Oil painting on canvas, Henry Fox, 1st Baron Holland of Foxley (1705-1774) by William Hogarth (London 1697 - London 1764), 1761-62. A head and shoulders portait, of a man, turned slightly to the right, gazing to the right, in a powdered wig, wearing a brown coat, edged with gilt braid and gold buttons with a matching waistcoat, with a white shirt beneath.
In early May 1761 the connoisseur and art historian Horace Walpole visited the studio of William Hogarth. ‘I went t’other morning to see a portrait he is painting of Mr Fox’, he wrote to George Montagu. ‘Hogarth told me he had promised, if Mr Fox would sit as he liked, to make as good a picture as Vandyke or Rubens could.’ The Mr Fox in question was Henry Fox, first Baron Holland of Foxley (1705–1774). A prominent Whig politician, in his early career Fox was a supporter of Sir Robert Walpole, Prime Minister from 1721 to 1742, and father of the connoisseur who visited Hogarth’s studio that day. Fox remained loyal to Walpole’s Whig successors, but by the late 1750s he had become more cynical in his approach to politics, and his strategies of the early 1760s alienated him from influential Whig allies and former friends. Though he was granted a barony in 1763, Fox was never awarded the earldom that he was seeking when Horace Walpole saw his portrait in Hogarth’s studio.The finished portrait of Fox by Hogarth was probably given by the sitter to his protégé, the politician John Calcraft (c.1726–1772), who was thought by some to be Fox’s son. Calcraft was, in any case, patronised by Fox until 1763, when a breach in their friendship developed over the elder statesman’s political manoeuvrings. The portrait descended through the family, and is now on loan to the National Trust from Henry Ryder. Following conservation work in 2006, it is to be displayed in the Breakfast Room at Osterley Park, Robert Adam’s neo-classical masterpiece in west London.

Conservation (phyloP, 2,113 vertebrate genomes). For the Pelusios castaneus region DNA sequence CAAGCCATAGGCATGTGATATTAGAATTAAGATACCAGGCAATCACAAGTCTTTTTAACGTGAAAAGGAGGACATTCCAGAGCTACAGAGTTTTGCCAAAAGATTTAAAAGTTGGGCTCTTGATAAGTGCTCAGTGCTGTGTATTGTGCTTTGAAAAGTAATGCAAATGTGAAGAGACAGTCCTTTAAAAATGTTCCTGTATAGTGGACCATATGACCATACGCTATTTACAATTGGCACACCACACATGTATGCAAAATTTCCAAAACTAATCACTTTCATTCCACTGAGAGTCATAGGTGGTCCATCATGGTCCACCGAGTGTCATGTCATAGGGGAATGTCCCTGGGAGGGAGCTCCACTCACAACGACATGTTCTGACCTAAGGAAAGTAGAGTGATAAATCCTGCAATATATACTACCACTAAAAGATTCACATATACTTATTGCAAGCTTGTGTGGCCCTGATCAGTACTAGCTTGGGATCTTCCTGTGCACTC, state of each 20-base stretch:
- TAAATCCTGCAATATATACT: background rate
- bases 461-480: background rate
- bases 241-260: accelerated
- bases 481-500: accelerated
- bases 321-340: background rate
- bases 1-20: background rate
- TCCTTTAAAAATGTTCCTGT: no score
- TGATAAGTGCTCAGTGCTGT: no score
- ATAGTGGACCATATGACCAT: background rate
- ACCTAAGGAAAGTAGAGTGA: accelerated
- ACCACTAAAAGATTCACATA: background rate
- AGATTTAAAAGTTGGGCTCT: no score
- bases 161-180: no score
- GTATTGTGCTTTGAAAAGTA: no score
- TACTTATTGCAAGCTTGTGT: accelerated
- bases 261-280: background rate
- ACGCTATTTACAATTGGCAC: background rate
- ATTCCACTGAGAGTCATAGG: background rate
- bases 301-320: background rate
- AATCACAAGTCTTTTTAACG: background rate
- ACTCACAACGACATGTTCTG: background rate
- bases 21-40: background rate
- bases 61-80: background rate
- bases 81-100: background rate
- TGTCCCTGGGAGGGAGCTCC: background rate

Osterley Park was given to the National Trust in 1949 by George Francis Child-Villiers, 9th Earl of Jersey. Though he had originally intended to leave the contents of Osterley to the Trust as well as the house, he decided to remove the family’s large collection of paintings, along with all the contents, except for those which formed part of the fabric of the house. Among this collection was Rubens’s ceiling painting ‘The Apotheosis of the Duke of Buckingham’ and his equestrian portrait of the duke, as well as a portrait of Charles I on horseback from the studio of Van Dyck-these last two paintings once faced each other at either end of Osterley’s Long Gallery. These and many other paintings from the collection were tragically destroyed in a warehouse fire on Jersey in 1949 before the earl could display them in a gallery attached to his house there.